Third wave of infections will continue ‘for longer than expected because of England’s Euro 2020 run’

Britain’s third wave of infections will continue ‘longer than expected’ because of England’s Euro 2020 success and outbreaks of the Indian variant in Cornwall, Devon and Brighton sparked by staycations, a top expert has warned.

King’s College London‘s Covid symptom study estimated there were 25,210 new cases every day in the UK last week, up by almost a third (31 per cent) from the previous seven-day spell.

There was a 50 per cent increase in the number of partially or fully vaccinated people suffering symptoms of the virus and getting a positive test — but in most cases these were mild and similar to a bad cold. More than 80 per cent of cases were among the unvaccinated.

Separate data from Test and Trace today showed Covid cases rose by 43 per cent last week, after 79,248 people tested positive over the seven days to June 23. There were 55,577 cases in the previous week.

Professor Tim Spector, who leads Britain’s biggest Covid surveillance study, warned fans meeting to watch the Euro 2020 football matches would almost certainly be fuelling a surge in infections.

He added that rates were also spiralling in popular holiday hotspots including along the South coast, amid a staycation boom because of mounting restrictions on international travel.

The top epidemiologist called on Britons to remain ‘extra vigilant’ and continue to follow measures to limit the spread of the virus.

‘With the summer holidays approaching, we need to remain extra vigilant and avoid unnecessary risks,’ he said. ‘Euro 2020 has the potential to spread the virus among tens of thousands of fans, so I think because of these factors we’ll continue to see high rates for longer than expected.’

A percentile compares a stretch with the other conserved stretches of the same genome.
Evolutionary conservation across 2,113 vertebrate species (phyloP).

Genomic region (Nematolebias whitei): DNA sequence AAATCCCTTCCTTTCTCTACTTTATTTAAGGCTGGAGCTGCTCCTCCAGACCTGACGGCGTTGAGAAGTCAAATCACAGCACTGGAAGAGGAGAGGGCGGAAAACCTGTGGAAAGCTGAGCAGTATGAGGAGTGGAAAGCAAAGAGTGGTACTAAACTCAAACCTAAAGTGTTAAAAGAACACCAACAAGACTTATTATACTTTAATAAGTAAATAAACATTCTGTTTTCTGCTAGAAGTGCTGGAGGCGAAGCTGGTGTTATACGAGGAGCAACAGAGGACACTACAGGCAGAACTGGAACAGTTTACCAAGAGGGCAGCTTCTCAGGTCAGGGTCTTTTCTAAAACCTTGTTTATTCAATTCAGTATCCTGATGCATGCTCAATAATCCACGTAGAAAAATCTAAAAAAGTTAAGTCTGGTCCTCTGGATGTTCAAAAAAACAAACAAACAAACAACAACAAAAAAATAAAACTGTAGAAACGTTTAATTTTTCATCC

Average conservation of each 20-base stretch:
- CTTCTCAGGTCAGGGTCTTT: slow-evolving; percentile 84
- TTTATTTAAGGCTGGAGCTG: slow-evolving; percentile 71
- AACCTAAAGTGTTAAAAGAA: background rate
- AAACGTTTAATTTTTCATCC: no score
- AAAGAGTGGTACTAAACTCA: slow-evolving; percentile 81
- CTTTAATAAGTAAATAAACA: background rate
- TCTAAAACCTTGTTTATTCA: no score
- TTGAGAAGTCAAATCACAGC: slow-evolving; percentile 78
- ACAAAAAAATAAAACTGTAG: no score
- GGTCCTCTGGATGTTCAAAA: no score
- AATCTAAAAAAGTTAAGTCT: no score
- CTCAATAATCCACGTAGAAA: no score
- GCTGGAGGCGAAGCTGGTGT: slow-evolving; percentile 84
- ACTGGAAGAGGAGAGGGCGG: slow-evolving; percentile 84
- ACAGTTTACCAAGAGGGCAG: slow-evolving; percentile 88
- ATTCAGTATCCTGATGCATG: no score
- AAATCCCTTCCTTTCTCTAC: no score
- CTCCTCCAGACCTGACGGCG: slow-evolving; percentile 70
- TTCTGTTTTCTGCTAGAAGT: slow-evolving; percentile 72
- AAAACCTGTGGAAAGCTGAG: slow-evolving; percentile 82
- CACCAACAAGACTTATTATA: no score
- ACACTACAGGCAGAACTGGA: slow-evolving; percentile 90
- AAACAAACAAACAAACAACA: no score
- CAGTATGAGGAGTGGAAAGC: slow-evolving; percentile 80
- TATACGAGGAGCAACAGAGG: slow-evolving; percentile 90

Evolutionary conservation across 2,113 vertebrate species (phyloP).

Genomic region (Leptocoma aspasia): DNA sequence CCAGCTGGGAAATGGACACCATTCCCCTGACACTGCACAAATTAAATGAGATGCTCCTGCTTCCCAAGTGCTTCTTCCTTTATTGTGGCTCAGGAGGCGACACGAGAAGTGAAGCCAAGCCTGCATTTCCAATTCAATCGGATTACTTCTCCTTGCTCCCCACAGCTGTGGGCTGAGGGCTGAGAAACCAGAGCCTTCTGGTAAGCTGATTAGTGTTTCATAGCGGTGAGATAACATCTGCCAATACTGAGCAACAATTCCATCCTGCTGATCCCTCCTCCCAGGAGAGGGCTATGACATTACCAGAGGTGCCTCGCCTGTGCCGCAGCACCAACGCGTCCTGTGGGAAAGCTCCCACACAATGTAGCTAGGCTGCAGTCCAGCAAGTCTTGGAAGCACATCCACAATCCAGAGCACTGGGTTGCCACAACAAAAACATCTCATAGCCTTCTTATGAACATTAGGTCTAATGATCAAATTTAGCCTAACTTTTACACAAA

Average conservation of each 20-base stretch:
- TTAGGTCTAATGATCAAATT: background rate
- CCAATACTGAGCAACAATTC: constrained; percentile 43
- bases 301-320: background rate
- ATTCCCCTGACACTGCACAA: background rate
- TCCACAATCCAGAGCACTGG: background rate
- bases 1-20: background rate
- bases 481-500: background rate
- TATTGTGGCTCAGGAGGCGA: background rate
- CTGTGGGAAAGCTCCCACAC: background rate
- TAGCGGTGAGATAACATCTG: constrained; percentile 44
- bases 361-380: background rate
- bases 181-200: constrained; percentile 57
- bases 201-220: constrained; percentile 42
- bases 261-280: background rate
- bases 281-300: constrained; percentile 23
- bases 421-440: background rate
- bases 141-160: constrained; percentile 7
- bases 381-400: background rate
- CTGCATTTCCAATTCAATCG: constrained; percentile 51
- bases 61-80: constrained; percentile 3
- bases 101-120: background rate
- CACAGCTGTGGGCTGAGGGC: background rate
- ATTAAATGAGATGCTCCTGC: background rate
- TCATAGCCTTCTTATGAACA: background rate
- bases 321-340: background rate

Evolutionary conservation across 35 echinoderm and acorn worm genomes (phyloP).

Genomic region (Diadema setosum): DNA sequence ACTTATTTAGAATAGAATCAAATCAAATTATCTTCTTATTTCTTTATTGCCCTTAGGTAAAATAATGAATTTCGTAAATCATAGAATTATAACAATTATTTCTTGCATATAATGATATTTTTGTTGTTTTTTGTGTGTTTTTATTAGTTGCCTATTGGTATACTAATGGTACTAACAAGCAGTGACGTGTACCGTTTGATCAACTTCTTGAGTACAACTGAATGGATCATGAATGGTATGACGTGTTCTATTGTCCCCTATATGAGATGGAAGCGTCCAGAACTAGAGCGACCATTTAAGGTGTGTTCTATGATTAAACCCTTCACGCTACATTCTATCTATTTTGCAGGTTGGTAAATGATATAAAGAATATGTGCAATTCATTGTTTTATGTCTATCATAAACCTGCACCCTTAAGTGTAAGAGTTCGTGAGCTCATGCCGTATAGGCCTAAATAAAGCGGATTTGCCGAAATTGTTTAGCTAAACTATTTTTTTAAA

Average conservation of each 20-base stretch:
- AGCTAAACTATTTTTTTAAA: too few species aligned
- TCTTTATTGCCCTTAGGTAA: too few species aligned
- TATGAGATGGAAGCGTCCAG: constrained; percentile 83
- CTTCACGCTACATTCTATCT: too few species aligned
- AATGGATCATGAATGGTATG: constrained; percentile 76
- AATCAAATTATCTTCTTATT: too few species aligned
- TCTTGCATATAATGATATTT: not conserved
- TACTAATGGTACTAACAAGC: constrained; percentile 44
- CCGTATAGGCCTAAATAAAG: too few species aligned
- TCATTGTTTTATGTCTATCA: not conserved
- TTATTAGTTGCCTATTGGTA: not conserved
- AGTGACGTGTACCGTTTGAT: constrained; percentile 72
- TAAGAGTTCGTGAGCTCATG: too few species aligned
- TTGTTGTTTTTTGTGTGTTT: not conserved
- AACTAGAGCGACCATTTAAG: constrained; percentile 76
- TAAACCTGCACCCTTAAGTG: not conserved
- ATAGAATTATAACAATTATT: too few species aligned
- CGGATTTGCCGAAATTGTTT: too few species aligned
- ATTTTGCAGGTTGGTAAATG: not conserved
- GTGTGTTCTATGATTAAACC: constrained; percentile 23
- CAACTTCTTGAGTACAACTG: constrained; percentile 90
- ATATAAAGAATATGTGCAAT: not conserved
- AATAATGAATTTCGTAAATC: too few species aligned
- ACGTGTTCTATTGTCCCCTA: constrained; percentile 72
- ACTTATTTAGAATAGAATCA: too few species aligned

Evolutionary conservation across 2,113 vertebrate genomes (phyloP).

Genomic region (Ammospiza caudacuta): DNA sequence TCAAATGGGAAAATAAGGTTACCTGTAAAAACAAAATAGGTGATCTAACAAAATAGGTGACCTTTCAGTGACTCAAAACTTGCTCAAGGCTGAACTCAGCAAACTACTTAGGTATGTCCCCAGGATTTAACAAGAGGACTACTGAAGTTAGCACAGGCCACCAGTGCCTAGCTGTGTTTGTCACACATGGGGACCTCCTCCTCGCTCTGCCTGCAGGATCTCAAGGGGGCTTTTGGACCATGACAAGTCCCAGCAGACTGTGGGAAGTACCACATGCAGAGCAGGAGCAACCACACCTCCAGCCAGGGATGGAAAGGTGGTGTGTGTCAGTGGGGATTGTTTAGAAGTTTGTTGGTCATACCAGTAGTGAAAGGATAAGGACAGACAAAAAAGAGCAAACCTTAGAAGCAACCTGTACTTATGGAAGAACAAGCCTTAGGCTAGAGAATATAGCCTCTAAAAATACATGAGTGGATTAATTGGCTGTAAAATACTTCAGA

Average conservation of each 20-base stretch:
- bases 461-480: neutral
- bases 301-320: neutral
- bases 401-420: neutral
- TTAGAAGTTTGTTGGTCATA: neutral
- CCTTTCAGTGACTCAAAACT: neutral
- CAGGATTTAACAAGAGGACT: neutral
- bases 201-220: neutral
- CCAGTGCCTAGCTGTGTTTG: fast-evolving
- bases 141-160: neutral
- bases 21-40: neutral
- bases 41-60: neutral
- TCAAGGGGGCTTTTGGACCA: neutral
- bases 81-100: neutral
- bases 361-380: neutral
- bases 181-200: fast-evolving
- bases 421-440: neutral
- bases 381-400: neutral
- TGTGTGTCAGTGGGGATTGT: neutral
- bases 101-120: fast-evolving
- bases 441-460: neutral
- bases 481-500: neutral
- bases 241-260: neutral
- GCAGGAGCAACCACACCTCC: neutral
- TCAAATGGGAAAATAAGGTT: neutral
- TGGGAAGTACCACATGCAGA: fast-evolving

Scottish health officials linked almost 2,000 cases to the football yesterday, two-thirds of which were among fans who travelled to London to watch their team’s crunch tie with England.

The country’s cases are doubling every seven days and yesterday public health chiefs recorded 3,887 positive tests, the highest number north of the border since the pandemic began.

There are now escalating fears that England’s infection numbers will follow suit, particularly after the Three Lions qualified for the final stage of the tournament. But hospitalisations and deaths are still flat with just one in 100 NHS beds in England occupied by virus patients compared to one in six at the start of the second wave in December. 

The ZOE Covid symptom study uses daily reports from more than a million Britons on whether they feel unwell and have tested positive for Covid to estimate the spread of the virus across the country.

But it relies on participants suffering warning signs of the virus meaning the study misses asymptomatic cases — which trigger no symptoms — thought to make up about a third of all infections.

Those reporting symptoms are also asked to report whether they have been vaccinated, allowing scientists behind the study to monitor infections among those who are jabbed and whether they spark different symptoms.

Professor Tim Spector, the scientist behind the UK's biggest symptom tracking study ZOE, said the Euro 2020 matches and staycations would fuel a surge in Covid cases

Professor Tim Spector, the scientist behind the UK's biggest symptom tracking study ZOE, said the Euro 2020 matches and staycations would fuel a surge in Covid cases

Professor Tim Spector, the scientist behind the UK’s biggest symptom tracking study ZOE, said the Euro 2020 matches and staycations would fuel a surge in Covid cases

Scientists have raised fears that Euro 2020 matches could accelerate the spread of Covid in the country, after fans were pictured cramming together in pubs, bars and the street with scant regard for social distancing.

UEFA’s medical chief has admitted it ‘cannot be excluded’ that there could be a local increase in Covid cases linked to matches.

Euro 2020 medical adviser Dr Daniel Koch said on Thursday: ‘It cannot be totally excluded that events and gatherings could ultimately lead to some local increase in the number of cases.

‘But this would not only apply to football matches, but also to any kind of situations that are now allowed as part of the easing measures decided by the competent local authorities.

‘The intensive vaccination campaigns that have been rolled out across Europe and the border controls will help ensure that no new big wave will start in Europe and put pressure on the respective health systems, as was the case during the previous infection waves.’